“Purpose is a powerful business tool. Both for the business you want to grow and the change you want to make. Purpose allows you to know why it matters. Why your time on this crazy thing isn’t wasted. Which reduces stress.” (The Stress Report – Do)
Saying that purpose is a powerful business tool seems too obvious given last weeks post – which you can see here if you missed it. Purpose is about Being. The change you make is what you want to do and have, and flows directly from it.
We know the importance of being clear on our purpose. The big question I’m often asked is “how”.
Simon Sinek has written and spoken extensively on the subject, so I’m not going to regurgitate that, other than to reiterate his main point as I recall it: “People don’t buy what you do, they buy why you do it”. While he’s talking primarily about marketing, consider for a moment someone you know who has a clear personal purpose.Are they not easier to either engage with (or not) as a result? If you don’t sense alignment with their purpose then you won’t engage with them wholeheartedly, and that is better for both of you. When purpose is vague, other people don’t know whether to go all-in, and consequently may sit on the side-lines. And we too, suffer. An unclear direction makes doing anything seem sensible - and yet be a waste of time, pointless, and thus never build traction or motivation.
Three ways to a clearer purpose
Here are three approaches, in ascending complexity and effort.
First, and most simple of all, use a picture.
Not a ‘mood board’ (personally, I’ve never found these helpful) but simpler. This idea came from a conversation which I had with a colleague at HP many years ago. With a bit of paper in landscape format, add a frame around the edge of the page and a title of a date some time in the future. Then draw images that represent how you want life to be on that date.The only rule is you can’t include any words. Use stick-people, stick cats and dogs, houses and so on. As you draw, notice the thoughts that arise as well as your inner dialogue. A host of useful ideas will bubble up as you get drawn into your picture. When it's completed, explain it to someone you can trust, and refine as necessary.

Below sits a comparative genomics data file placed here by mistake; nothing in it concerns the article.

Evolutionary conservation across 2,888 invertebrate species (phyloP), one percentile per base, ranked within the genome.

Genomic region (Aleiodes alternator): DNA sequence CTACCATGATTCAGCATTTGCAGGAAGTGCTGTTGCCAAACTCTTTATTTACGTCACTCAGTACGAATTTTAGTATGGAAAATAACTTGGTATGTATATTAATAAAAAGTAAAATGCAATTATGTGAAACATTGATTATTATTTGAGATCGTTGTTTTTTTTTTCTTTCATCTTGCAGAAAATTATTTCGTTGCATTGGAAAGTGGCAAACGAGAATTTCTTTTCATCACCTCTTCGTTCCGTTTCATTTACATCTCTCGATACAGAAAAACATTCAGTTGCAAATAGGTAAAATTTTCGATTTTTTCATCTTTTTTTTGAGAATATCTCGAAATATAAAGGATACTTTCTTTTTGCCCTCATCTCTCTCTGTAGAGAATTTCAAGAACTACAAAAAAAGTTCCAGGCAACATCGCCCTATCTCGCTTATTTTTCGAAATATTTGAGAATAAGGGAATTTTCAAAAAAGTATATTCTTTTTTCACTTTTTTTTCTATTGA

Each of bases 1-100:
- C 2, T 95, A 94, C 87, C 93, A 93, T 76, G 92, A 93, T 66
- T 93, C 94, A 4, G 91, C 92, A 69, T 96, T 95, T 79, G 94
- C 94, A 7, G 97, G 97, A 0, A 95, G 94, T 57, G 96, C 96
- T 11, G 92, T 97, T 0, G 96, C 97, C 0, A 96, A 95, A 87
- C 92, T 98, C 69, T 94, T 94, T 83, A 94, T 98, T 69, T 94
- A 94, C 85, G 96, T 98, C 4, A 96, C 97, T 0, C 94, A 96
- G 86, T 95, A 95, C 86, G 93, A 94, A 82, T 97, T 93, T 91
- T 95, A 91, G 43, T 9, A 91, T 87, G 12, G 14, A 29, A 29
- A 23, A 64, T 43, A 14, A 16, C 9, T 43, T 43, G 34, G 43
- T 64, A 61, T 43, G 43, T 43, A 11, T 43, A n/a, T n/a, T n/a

Another alternative route to purpose.
The second alternative is to draw on memories of past peak experiences – times when life or work were particularly sweet, or enjoyable.
Find three such times, and for each, search form 3-5 words that express it for you. Repeat for each memory in turn, remembering them in as much detail (see, hear and feel) as you can muster. Make sure you break between them somehow so that they don’t end up blurring together to an indiscriminate blob!
Take the resulting list (which will be 9-15 words) and reduce it to the essential 5 in whatever way works for you. Then craft a purpose statement along the lines of :
“My purpose at work (or life or whatever context you were thinking of) is to A, B, C, D, E.”
Final alternative: The pyramid of performance
A more extensive version of this would be to consider each ‘layer’ in the pyramid of performance (see left).
Taking 3 peak positive experiences as in the previous method, find 3 words for each layer in the model, starting at the base of the pyramid. In this case, the break between each memory needs to be very clean and thus more substantial – make a coffee, have a short chat with someone, for example.
The final wordsmithing will take longer, as you first have to get to 3 words for each layer and then build the sentence, which has a similar structure:
“My purpose at work (etc) is to be 1A, 1B, 1C; thinking 2A, 2B, 2C; with skills 3A, 3B, 3C and achieving (or delivering?) 4A, 4B, 4C."
If you feel this is too heavily dependent on past experiences, then use an imagined future experience as the third peak experience.
Whichever way you choose to try, it's not going to take long and is easy to refine afterwards. For a while I carried a slip of paper in my wallet with my purpose on. Just try it and see what it does for you.
If you’re in doubt about the value of all this, consider research of Jenny Campbell. Working with 100 CxO’s, she found that those with a clear personal purpose were more resilient. Which means they’re less stressed by day-to-day events.
So what are you going to do now? Leave a comment below and let me know...
That's all for today. If you've questions or comments, drop me a line below or get in touch.